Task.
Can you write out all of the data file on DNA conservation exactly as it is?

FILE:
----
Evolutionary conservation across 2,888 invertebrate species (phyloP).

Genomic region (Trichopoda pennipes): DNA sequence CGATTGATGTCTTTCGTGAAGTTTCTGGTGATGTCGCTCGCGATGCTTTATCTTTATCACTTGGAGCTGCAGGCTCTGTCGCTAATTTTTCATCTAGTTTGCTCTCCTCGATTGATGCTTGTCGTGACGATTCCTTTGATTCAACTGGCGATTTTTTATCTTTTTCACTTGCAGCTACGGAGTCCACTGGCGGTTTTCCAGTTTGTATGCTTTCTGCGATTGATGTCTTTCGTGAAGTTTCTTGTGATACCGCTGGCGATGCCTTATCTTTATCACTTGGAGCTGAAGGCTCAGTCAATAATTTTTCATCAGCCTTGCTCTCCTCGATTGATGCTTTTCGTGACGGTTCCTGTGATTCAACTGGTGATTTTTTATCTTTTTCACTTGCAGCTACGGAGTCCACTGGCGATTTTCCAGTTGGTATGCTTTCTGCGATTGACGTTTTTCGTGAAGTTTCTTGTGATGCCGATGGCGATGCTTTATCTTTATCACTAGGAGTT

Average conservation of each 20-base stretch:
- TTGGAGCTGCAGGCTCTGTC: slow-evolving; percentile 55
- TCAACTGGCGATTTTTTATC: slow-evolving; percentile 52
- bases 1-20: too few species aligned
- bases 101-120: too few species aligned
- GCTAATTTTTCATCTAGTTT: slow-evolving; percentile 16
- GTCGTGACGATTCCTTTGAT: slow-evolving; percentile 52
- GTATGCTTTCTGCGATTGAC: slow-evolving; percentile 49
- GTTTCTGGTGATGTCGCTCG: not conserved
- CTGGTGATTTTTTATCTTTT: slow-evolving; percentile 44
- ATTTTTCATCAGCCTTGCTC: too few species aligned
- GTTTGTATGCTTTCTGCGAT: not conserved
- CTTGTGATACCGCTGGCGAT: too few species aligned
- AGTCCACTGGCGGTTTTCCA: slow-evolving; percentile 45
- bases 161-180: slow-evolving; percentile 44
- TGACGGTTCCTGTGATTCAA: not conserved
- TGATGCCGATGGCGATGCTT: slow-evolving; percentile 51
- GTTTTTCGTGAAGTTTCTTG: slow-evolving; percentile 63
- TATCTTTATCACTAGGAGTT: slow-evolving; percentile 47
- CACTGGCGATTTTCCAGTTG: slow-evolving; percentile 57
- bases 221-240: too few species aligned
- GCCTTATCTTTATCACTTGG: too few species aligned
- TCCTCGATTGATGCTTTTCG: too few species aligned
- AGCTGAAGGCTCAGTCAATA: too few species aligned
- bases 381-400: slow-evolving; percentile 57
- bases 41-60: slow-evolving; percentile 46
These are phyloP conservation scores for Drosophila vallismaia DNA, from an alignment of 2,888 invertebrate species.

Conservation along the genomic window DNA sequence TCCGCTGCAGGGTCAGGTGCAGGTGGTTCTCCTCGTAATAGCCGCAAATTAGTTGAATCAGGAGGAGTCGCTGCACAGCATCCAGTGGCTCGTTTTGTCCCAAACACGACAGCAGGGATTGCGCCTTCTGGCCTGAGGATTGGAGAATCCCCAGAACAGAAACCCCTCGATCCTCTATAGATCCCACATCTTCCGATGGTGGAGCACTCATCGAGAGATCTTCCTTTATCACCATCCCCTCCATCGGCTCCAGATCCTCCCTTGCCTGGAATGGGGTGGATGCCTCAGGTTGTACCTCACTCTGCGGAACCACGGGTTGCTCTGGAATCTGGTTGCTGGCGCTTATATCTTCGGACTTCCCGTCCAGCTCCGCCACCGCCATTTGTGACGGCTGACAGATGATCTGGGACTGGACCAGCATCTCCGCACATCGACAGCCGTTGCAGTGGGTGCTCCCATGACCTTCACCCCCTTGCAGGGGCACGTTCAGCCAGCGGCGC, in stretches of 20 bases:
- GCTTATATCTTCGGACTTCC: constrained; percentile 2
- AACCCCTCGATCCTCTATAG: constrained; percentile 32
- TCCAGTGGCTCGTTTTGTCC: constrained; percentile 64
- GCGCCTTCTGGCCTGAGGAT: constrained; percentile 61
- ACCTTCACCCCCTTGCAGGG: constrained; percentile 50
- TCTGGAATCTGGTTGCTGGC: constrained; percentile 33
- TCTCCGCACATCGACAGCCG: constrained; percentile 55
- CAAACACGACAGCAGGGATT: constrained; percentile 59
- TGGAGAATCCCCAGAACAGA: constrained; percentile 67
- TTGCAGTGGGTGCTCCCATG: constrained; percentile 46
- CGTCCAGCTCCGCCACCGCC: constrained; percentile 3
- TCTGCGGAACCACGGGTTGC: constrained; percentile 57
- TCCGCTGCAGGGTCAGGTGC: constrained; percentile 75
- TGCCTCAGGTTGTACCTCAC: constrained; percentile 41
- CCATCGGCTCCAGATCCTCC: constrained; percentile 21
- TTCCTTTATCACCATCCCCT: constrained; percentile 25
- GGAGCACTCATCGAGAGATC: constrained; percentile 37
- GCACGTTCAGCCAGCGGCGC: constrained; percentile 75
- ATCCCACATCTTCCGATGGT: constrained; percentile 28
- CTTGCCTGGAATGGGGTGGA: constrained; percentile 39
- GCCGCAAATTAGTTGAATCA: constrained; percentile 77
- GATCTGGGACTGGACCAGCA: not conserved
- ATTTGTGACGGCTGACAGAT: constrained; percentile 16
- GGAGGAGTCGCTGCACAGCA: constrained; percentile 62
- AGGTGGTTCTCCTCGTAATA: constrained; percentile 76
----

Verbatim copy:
Evolutionary conservation across 2,888 invertebrate species (phyloP).

Genomic region (Trichopoda pennipes): DNA sequence CGATTGATGTCTTTCGTGAAGTTTCTGGTGATGTCGCTCGCGATGCTTTATCTTTATCACTTGGAGCTGCAGGCTCTGTCGCTAATTTTTCATCTAGTTTGCTCTCCTCGATTGATGCTTGTCGTGACGATTCCTTTGATTCAACTGGCGATTTTTTATCTTTTTCACTTGCAGCTACGGAGTCCACTGGCGGTTTTCCAGTTTGTATGCTTTCTGCGATTGATGTCTTTCGTGAAGTTTCTTGTGATACCGCTGGCGATGCCTTATCTTTATCACTTGGAGCTGAAGGCTCAGTCAATAATTTTTCATCAGCCTTGCTCTCCTCGATTGATGCTTTTCGTGACGGTTCCTGTGATTCAACTGGTGATTTTTTATCTTTTTCACTTGCAGCTACGGAGTCCACTGGCGATTTTCCAGTTGGTATGCTTTCTGCGATTGACGTTTTTCGTGAAGTTTCTTGTGATGCCGATGGCGATGCTTTATCTTTATCACTAGGAGTT

Average conservation of each 20-base stretch:
- TTGGAGCTGCAGGCTCTGTC: slow-evolving; percentile 55
- TCAACTGGCGATTTTTTATC: slow-evolving; percentile 52
- bases 1-20: too few species aligned
- bases 101-120: too few species aligned
- GCTAATTTTTCATCTAGTTT: slow-evolving; percentile 16
- GTCGTGACGATTCCTTTGAT: slow-evolving; percentile 52
- GTATGCTTTCTGCGATTGAC: slow-evolving; percentile 49
- GTTTCTGGTGATGTCGCTCG: not conserved
- CTGGTGATTTTTTATCTTTT: slow-evolving; percentile 44
- ATTTTTCATCAGCCTTGCTC: too few species aligned
- GTTTGTATGCTTTCTGCGAT: not conserved
- CTTGTGATACCGCTGGCGAT: too few species aligned
- AGTCCACTGGCGGTTTTCCA: slow-evolving; percentile 45
- bases 161-180: slow-evolving; percentile 44
- TGACGGTTCCTGTGATTCAA: not conserved
- TGATGCCGATGGCGATGCTT: slow-evolving; percentile 51
- GTTTTTCGTGAAGTTTCTTG: slow-evolving; percentile 63
- TATCTTTATCACTAGGAGTT: slow-evolving; percentile 47
- CACTGGCGATTTTCCAGTTG: slow-evolving; percentile 57
- bases 221-240: too few species aligned
- GCCTTATCTTTATCACTTGG: too few species aligned
- TCCTCGATTGATGCTTTTCG: too few species aligned
- AGCTGAAGGCTCAGTCAATA: too few species aligned
- bases 381-400: slow-evolving; percentile 57
- bases 41-60: slow-evolving; percentile 46
These are phyloP conservation scores for Drosophila vallismaia DNA, from an alignment of 2,888 invertebrate species.

Conservation along the genomic window DNA sequence TCCGCTGCAGGGTCAGGTGCAGGTGGTTCTCCTCGTAATAGCCGCAAATTAGTTGAATCAGGAGGAGTCGCTGCACAGCATCCAGTGGCTCGTTTTGTCCCAAACACGACAGCAGGGATTGCGCCTTCTGGCCTGAGGATTGGAGAATCCCCAGAACAGAAACCCCTCGATCCTCTATAGATCCCACATCTTCCGATGGTGGAGCACTCATCGAGAGATCTTCCTTTATCACCATCCCCTCCATCGGCTCCAGATCCTCCCTTGCCTGGAATGGGGTGGATGCCTCAGGTTGTACCTCACTCTGCGGAACCACGGGTTGCTCTGGAATCTGGTTGCTGGCGCTTATATCTTCGGACTTCCCGTCCAGCTCCGCCACCGCCATTTGTGACGGCTGACAGATGATCTGGGACTGGACCAGCATCTCCGCACATCGACAGCCGTTGCAGTGGGTGCTCCCATGACCTTCACCCCCTTGCAGGGGCACGTTCAGCCAGCGGCGC, in stretches of 20 bases:
- GCTTATATCTTCGGACTTCC: constrained; percentile 2
- AACCCCTCGATCCTCTATAG: constrained; percentile 32
- TCCAGTGGCTCGTTTTGTCC: constrained; percentile 64
- GCGCCTTCTGGCCTGAGGAT: constrained; percentile 61
- ACCTTCACCCCCTTGCAGGG: constrained; percentile 50
- TCTGGAATCTGGTTGCTGGC: constrained; percentile 33
- TCTCCGCACATCGACAGCCG: constrained; percentile 55
- CAAACACGACAGCAGGGATT: constrained; percentile 59
- TGGAGAATCCCCAGAACAGA: constrained; percentile 67
- TTGCAGTGGGTGCTCCCATG: constrained; percentile 46
- CGTCCAGCTCCGCCACCGCC: constrained; percentile 3
- TCTGCGGAACCACGGGTTGC: constrained; percentile 57
- TCCGCTGCAGGGTCAGGTGC: constrained; percentile 75
- TGCCTCAGGTTGTACCTCAC: constrained; percentile 41
- CCATCGGCTCCAGATCCTCC: constrained; percentile 21
- TTCCTTTATCACCATCCCCT: constrained; percentile 25
- GGAGCACTCATCGAGAGATC: constrained; percentile 37
- GCACGTTCAGCCAGCGGCGC: constrained; percentile 75
- ATCCCACATCTTCCGATGGT: constrained; percentile 28
- CTTGCCTGGAATGGGGTGGA: constrained; percentile 39
- GCCGCAAATTAGTTGAATCA: constrained; percentile 77
- GATCTGGGACTGGACCAGCA: not conserved
- ATTTGTGACGGCTGACAGAT: constrained; percentile 16
- GGAGGAGTCGCTGCACAGCA: constrained; percentile 62
- AGGTGGTTCTCCTCGTAATA: constrained; percentile 76